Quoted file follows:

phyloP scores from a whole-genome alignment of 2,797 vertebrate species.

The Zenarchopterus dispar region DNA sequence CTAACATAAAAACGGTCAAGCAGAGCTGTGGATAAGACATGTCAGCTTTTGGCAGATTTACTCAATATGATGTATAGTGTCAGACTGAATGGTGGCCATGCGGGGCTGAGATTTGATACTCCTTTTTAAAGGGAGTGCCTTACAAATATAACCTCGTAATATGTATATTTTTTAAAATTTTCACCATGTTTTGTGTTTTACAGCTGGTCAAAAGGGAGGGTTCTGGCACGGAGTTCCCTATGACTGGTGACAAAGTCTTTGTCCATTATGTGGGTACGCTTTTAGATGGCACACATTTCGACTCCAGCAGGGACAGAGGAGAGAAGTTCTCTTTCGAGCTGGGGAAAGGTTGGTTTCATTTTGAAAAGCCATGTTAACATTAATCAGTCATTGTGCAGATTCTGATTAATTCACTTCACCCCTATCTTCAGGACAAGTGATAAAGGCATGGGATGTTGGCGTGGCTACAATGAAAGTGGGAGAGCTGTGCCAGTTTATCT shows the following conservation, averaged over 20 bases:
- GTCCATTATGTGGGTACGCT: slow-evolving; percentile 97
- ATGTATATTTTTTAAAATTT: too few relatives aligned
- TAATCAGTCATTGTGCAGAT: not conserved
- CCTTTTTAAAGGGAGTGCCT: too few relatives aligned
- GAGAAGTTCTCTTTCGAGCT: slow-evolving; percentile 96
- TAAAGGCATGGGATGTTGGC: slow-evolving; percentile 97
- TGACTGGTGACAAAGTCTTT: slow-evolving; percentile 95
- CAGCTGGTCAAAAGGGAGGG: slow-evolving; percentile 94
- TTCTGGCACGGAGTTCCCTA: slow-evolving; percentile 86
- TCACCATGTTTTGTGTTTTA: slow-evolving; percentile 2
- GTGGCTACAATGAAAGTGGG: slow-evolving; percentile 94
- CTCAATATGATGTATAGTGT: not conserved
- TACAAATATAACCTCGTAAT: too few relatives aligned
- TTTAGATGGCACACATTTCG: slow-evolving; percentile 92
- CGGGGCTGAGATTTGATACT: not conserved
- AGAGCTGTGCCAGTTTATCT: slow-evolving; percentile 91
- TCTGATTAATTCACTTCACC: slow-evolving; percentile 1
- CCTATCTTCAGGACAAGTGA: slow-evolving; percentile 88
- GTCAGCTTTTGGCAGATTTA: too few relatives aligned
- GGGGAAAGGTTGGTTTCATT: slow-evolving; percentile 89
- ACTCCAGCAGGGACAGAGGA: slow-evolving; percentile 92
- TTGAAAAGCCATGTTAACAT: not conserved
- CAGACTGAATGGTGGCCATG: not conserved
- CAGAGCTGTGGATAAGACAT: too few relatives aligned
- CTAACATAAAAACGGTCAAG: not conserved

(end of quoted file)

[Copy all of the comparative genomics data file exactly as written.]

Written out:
phyloP scores from a whole-genome alignment of 2,797 vertebrate species.

The Zenarchopterus dispar region DNA sequence CTAACATAAAAACGGTCAAGCAGAGCTGTGGATAAGACATGTCAGCTTTTGGCAGATTTACTCAATATGATGTATAGTGTCAGACTGAATGGTGGCCATGCGGGGCTGAGATTTGATACTCCTTTTTAAAGGGAGTGCCTTACAAATATAACCTCGTAATATGTATATTTTTTAAAATTTTCACCATGTTTTGTGTTTTACAGCTGGTCAAAAGGGAGGGTTCTGGCACGGAGTTCCCTATGACTGGTGACAAAGTCTTTGTCCATTATGTGGGTACGCTTTTAGATGGCACACATTTCGACTCCAGCAGGGACAGAGGAGAGAAGTTCTCTTTCGAGCTGGGGAAAGGTTGGTTTCATTTTGAAAAGCCATGTTAACATTAATCAGTCATTGTGCAGATTCTGATTAATTCACTTCACCCCTATCTTCAGGACAAGTGATAAAGGCATGGGATGTTGGCGTGGCTACAATGAAAGTGGGAGAGCTGTGCCAGTTTATCT shows the following conservation, averaged over 20 bases:
- GTCCATTATGTGGGTACGCT: slow-evolving; percentile 97
- ATGTATATTTTTTAAAATTT: too few relatives aligned
- TAATCAGTCATTGTGCAGAT: not conserved
- CCTTTTTAAAGGGAGTGCCT: too few relatives aligned
- GAGAAGTTCTCTTTCGAGCT: slow-evolving; percentile 96
- TAAAGGCATGGGATGTTGGC: slow-evolving; percentile 97
- TGACTGGTGACAAAGTCTTT: slow-evolving; percentile 95
- CAGCTGGTCAAAAGGGAGGG: slow-evolving; percentile 94
- TTCTGGCACGGAGTTCCCTA: slow-evolving; percentile 86
- TCACCATGTTTTGTGTTTTA: slow-evolving; percentile 2
- GTGGCTACAATGAAAGTGGG: slow-evolving; percentile 94
- CTCAATATGATGTATAGTGT: not conserved
- TACAAATATAACCTCGTAAT: too few relatives aligned
- TTTAGATGGCACACATTTCG: slow-evolving; percentile 92
- CGGGGCTGAGATTTGATACT: not conserved
- AGAGCTGTGCCAGTTTATCT: slow-evolving; percentile 91
- TCTGATTAATTCACTTCACC: slow-evolving; percentile 1
- CCTATCTTCAGGACAAGTGA: slow-evolving; percentile 88
- GTCAGCTTTTGGCAGATTTA: too few relatives aligned
- GGGGAAAGGTTGGTTTCATT: slow-evolving; percentile 89
- ACTCCAGCAGGGACAGAGGA: slow-evolving; percentile 92
- TTGAAAAGCCATGTTAACAT: not conserved
- CAGACTGAATGGTGGCCATG: not conserved
- CAGAGCTGTGGATAAGACAT: too few relatives aligned
- CTAACATAAAAACGGTCAAG: not conserved